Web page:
Menlo Park, CA-based Velomedix, which is focusing on the benefits of therapeutic hypothermia, has closed $10.2 million in Series B financing and named Jeffrey Gold as its new CEO. Gold had been serving in the position on an interim basis. The company will use the proceeds from the financing to start a trial in support of EU commercialization and obtain FDA approval for a clinical study in the U.S.
Velomedix is studying the use of therapeutic hypothermia to help patients suffering from cardiac arrest and potentially acute myocardial infarction and stroke. Gold, who previously served as CEO of CryoVascular Systems and held positions at Cordis, sees great hope for the induced hypothermia. But "market adoption of hypothermia devices has lagged because, until now, there has been no single technology that could solve the thermodynamic challenge of therapeutic cooling to 33°C in a safe, user-friendly and effective manner, while simultaneously fitting within mandated hospital 'time-to-treatment' standards associated with cardiac arrest, AMI, and stroke," he says in a statement. But he says Velomedix could play a role in speeding up the use of therapeutic hypothermia.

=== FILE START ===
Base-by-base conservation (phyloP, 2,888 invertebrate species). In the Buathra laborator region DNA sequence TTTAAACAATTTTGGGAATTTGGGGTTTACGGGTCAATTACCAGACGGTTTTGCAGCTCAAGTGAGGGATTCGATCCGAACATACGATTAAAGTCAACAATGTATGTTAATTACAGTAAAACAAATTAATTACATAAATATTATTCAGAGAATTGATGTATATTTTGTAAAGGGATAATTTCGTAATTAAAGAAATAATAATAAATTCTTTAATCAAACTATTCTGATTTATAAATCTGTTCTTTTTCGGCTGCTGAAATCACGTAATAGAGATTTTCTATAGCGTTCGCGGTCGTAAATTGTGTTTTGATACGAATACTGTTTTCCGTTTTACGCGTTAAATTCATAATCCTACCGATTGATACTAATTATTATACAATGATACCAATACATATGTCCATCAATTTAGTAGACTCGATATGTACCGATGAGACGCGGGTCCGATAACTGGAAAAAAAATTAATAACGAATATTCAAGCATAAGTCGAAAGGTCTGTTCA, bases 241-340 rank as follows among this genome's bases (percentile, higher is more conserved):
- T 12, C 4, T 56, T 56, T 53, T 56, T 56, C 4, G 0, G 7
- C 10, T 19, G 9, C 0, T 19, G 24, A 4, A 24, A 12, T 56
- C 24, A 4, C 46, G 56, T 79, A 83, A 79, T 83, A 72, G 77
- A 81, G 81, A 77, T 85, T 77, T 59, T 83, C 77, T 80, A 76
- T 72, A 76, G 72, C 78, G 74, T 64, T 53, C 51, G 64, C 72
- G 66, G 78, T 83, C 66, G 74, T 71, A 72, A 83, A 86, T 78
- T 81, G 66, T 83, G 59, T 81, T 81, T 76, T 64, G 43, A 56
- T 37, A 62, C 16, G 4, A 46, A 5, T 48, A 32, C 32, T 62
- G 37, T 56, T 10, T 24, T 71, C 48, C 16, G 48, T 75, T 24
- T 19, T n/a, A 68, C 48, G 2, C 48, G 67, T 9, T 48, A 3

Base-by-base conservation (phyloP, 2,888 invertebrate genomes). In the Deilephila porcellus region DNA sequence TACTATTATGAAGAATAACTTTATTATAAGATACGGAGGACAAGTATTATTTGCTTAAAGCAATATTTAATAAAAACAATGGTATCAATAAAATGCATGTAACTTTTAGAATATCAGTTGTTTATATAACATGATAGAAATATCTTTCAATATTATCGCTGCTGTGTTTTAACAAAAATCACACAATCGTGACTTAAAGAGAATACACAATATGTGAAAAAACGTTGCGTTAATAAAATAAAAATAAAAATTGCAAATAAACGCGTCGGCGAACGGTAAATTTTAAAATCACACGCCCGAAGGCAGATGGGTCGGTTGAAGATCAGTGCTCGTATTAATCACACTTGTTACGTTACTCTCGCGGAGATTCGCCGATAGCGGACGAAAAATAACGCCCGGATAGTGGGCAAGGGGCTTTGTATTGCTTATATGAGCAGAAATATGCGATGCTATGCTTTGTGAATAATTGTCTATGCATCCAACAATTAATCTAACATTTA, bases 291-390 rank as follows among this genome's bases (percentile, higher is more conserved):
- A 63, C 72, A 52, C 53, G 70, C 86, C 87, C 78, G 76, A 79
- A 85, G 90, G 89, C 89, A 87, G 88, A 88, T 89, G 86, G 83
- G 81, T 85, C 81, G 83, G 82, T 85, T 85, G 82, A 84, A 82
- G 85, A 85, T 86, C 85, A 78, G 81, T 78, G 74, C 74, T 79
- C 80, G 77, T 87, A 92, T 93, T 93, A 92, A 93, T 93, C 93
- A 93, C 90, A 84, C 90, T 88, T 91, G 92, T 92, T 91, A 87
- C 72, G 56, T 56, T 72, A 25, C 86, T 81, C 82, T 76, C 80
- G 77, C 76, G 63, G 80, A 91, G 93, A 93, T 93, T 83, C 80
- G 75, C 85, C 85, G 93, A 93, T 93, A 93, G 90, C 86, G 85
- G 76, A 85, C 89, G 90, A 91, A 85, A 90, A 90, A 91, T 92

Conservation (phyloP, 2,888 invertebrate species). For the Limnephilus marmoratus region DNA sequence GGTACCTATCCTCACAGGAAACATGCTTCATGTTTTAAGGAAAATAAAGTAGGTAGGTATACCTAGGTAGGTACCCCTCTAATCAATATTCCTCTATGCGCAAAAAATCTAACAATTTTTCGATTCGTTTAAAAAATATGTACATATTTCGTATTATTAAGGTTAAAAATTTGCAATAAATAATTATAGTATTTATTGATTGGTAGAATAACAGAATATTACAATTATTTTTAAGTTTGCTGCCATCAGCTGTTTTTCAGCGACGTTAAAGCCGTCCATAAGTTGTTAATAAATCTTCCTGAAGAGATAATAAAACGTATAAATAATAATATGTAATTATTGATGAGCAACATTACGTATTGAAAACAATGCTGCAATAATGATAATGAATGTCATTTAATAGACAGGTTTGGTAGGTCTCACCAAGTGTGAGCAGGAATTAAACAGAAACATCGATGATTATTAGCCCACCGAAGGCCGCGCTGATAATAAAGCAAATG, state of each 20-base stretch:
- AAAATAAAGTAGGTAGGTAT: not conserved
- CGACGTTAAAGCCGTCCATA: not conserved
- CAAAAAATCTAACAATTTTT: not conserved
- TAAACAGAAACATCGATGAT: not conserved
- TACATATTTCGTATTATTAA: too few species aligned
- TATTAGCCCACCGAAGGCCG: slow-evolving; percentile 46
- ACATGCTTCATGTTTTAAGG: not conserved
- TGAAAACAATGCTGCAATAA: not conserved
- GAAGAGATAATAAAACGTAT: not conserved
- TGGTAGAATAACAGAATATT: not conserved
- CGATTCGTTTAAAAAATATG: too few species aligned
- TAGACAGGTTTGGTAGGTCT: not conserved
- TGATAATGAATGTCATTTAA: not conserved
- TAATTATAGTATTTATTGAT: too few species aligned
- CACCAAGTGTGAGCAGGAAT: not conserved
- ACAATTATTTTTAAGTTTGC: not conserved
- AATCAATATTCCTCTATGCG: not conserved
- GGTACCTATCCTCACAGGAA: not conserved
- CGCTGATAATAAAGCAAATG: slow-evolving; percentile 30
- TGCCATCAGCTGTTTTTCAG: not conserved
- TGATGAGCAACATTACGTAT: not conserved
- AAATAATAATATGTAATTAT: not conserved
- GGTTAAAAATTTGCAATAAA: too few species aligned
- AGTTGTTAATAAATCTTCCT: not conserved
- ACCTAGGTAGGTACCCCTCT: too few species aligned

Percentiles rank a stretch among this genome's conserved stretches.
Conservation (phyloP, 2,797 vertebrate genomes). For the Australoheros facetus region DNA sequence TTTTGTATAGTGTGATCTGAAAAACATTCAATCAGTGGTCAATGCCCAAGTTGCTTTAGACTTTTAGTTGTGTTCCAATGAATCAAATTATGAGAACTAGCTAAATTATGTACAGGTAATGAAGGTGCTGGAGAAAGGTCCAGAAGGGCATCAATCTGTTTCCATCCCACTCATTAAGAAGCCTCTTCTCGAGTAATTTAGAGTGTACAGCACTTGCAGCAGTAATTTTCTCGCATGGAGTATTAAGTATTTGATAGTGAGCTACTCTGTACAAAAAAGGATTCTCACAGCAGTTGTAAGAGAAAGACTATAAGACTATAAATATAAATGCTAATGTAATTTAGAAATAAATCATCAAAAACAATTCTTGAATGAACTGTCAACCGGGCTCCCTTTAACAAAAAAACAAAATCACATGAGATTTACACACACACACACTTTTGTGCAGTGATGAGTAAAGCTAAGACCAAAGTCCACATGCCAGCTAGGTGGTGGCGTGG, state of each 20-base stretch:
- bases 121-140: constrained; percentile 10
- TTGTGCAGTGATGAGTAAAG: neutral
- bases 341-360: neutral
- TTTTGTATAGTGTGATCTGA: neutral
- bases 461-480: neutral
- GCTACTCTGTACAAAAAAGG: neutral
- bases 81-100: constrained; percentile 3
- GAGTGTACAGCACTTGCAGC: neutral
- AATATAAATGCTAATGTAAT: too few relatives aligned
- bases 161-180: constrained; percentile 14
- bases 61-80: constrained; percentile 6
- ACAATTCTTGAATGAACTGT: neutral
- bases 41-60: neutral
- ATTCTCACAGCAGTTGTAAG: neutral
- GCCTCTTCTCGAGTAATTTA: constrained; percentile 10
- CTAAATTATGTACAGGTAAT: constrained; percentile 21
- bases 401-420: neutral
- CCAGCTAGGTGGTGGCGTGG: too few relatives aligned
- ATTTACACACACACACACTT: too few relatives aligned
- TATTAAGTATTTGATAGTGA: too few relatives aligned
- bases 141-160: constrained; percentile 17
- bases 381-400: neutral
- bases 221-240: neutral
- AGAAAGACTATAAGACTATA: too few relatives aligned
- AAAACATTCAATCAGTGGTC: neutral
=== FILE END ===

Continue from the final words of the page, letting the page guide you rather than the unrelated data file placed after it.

Velomedix isn't the only company exploring the use of therapeutic hypothermia to benefit patients. Kalamazoo, MI-based Advanced Cooling Therapy is exploring methods to help control patient temperature. And unlike other temperature controlling technologies that go either on the surface or through the vein, ACT's system goes through the esophagus. In addition, the Journal of the American College of Cardiology published a study this week in which the authors hypothesize that systemic therapeutic hypothermia could preserve the brain during cardiac arrest.
- check out the Velomedix release
- here's the Journal of the American College of Cardiology study (sub. req.)
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